TDSD – Test-Driven Systems Design – portfolio backlog management

The unprioritized backlog is a backlog for all kind of initiatives, small or big ones, in order to fulfil the organizational purpose, both short-term and long-term. Since we always need a top-down thinking when we are making a new product or enhancements to an existing one, the unprioritized backlog is very important to pass for all initiatives. This is due to the fact that any initiative can reveal that proper pre-development may be needed to be able to be successful with the initiative. To by-pass the unprioritized backlog only leads to that the wrong initiatives, or wrong functions within an initiative are developed, which means that this centralized backlog in the portfolio is necessary.

This means we need to understand what balance we need between centralization and decentralization and keep that balance. To focus too hard on decentralization in product development, in worst case make decentralization to a mantra, means that we will sub-optimize the whole. When decentralization is possible, is always context dependent. The more complexity we have, the less it will be possible to decentralize, since we have not yet figured out how the all the parts together will become a united and unified whole. We frankly first need more knowledge about the systems design and systems architecture before we can decentralize. This goes hand in hand with the need of a systems designed architecture in all product development, no matter domain, see the introduction to System Collaboration deductions for the details.

Decentralization goes together with fragmentation, since after the fragmentation has been done, the fragments are said to be able to work autonomous, in a decentralized way. By doing fragmentation, no matter if it is regarding what to do, how to do it or who is going to do it, we are not only losing the overview, but we are also losing the understanding of that we first need to reduce transdisciplinary complexity/complicatedness in order to be able to achieve proper systems designed fragments. The former one, which will be denoted as the term “snuttification”*, means that we divide into too small pieces and by that are losing the overview. Snuttification is something we many times easily can solve with planning, normally also in retrospective. Fragmentation of the latter kind, only leads to chaos, we will therefore refer to as chaotic snuttification, since by ignoring the systems design, we have fully dismissed the ability to make a synthesis leading to a whole. This in fact means that we are only aggregating fragments to a whole, i.e., false integration (to instead denote it continuous integration will not help us), meaning it will not get a united, unified and well-functioning whole.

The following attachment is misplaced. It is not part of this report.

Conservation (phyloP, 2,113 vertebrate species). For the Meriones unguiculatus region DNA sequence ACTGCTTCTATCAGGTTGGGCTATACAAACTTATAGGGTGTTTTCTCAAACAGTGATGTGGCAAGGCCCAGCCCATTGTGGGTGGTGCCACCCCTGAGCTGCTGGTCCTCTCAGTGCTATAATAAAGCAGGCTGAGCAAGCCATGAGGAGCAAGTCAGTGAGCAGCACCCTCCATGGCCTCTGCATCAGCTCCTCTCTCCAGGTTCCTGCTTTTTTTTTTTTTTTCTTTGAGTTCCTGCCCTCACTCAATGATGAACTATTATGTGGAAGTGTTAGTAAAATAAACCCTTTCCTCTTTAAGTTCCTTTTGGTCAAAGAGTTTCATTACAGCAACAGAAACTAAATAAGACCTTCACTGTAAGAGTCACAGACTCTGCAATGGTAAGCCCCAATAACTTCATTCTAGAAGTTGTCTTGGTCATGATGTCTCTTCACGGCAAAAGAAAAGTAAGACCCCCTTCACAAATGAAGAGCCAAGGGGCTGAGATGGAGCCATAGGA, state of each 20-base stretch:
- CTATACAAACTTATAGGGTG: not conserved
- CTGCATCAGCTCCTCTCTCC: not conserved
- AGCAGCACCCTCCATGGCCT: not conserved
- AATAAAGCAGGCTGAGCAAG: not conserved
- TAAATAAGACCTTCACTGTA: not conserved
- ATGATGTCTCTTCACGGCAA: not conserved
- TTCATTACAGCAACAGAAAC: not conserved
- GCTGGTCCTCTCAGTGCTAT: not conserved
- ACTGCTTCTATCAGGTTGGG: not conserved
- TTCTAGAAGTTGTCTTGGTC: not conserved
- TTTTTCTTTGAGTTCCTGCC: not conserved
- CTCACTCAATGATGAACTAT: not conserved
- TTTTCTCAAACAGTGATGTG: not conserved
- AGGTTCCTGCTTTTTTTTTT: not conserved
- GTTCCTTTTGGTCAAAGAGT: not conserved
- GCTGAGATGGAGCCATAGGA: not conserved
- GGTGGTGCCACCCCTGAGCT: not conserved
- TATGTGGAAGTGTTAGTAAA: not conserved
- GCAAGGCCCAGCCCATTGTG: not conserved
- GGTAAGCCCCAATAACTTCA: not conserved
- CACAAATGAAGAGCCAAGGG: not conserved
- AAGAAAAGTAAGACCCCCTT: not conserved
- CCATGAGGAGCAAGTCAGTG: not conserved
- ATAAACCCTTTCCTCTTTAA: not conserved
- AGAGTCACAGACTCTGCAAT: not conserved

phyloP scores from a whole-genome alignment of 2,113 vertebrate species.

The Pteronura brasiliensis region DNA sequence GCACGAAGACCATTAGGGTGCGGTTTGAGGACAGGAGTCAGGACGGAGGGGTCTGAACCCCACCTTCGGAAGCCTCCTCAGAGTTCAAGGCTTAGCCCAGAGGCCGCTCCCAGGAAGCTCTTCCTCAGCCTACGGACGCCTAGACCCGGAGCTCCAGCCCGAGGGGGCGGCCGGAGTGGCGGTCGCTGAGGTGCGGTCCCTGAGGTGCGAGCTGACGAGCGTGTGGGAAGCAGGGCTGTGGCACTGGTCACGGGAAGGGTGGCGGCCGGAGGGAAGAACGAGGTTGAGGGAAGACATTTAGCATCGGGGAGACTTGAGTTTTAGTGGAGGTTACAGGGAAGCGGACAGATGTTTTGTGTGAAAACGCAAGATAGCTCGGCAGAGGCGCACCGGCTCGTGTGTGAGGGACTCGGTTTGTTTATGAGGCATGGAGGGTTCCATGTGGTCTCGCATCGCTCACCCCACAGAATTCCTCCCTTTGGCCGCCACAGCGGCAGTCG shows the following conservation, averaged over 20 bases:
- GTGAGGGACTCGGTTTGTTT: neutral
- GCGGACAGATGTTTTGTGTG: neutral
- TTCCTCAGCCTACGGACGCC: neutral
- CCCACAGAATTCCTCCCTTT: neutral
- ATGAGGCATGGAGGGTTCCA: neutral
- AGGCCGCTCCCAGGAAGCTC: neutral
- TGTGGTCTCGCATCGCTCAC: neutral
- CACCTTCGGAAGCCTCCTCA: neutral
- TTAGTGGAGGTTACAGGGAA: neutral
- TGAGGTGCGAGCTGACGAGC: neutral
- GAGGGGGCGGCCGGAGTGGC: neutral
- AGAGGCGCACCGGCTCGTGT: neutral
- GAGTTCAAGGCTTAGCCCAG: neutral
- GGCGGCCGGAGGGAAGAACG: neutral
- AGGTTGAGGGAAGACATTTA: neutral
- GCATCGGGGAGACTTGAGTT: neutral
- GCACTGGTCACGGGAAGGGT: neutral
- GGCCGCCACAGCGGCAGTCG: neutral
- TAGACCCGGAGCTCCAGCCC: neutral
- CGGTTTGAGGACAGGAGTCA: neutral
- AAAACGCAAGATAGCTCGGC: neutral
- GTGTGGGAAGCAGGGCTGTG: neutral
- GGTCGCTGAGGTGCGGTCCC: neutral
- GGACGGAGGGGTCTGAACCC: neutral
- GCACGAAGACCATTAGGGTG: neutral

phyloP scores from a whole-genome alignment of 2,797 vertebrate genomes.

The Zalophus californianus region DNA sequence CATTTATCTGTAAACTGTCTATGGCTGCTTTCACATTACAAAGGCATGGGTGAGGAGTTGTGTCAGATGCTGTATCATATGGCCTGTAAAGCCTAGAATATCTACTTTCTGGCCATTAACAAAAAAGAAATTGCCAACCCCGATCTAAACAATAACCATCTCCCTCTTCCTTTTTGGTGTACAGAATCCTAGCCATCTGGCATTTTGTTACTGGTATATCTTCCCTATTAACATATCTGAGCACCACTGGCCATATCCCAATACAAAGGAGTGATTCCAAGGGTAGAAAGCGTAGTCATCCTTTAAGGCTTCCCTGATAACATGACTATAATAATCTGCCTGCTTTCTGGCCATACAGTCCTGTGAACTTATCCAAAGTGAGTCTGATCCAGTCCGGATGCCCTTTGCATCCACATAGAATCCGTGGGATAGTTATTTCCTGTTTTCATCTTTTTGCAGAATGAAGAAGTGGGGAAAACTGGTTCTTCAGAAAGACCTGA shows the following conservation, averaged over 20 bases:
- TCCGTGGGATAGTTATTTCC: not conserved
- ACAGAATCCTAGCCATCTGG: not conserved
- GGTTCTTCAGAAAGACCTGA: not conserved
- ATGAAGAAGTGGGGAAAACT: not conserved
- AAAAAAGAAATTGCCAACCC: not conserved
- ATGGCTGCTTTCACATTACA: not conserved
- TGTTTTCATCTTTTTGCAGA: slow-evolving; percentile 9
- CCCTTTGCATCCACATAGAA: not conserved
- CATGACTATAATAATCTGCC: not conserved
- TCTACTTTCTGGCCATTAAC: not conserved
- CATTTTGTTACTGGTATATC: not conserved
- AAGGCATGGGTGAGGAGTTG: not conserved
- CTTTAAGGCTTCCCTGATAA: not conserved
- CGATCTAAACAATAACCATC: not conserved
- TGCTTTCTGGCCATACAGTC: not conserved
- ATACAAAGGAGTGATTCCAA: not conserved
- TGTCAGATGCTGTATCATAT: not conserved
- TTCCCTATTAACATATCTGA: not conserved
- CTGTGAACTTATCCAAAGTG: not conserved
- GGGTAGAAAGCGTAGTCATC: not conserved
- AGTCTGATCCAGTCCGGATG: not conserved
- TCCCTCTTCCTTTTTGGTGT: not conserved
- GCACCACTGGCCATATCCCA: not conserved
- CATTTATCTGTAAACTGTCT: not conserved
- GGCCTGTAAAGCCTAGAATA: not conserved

Big initiatives, like enhancements, new products or new platforms, first need to be analysed, also with the current architecture in focus. This means the involvement of the wholeness team, in order find out how to solve the initiative, and how long time it will take, which will be some rough estimates. This also includes the steps and iterations that are needed to reduce the complexity to a manageable level.

The wholeness team will also consider the possible need of a platform, which can be used by different parts of the organization. To be efficient, platform thinking with modules is an important part in order to be efficient, and to continually keep the structure of the systems designed architecture with proper interfaces and APIs. That different parts of the organization develop about the same functionality without consideration of the wholeness, will rapidly become an architecture that cannot be handled anymore, leading to a dead product no one dares to touch.

The higher complexity, which is common especially when doing new products or new platforms, the more knowledge needs to be gained, which directly means a higher unpredictability in when the initiative can be ready. This will of course have an effect on the actual time needed for the initiative, but it will also have an effect on the lead time considerably if the complexity is high.

Cost is always an important parameter, which of course also will be calculated, especially from how long time an initiative will take, where the actual time and the lead time need to be distinguished.

If the initiative is prioritized, it is put in the prioritized backlog, where the wholeness team later in the process, may continue to develop the needed overall architecture, before the team of teams will continue with the architecture and functionality within the parts.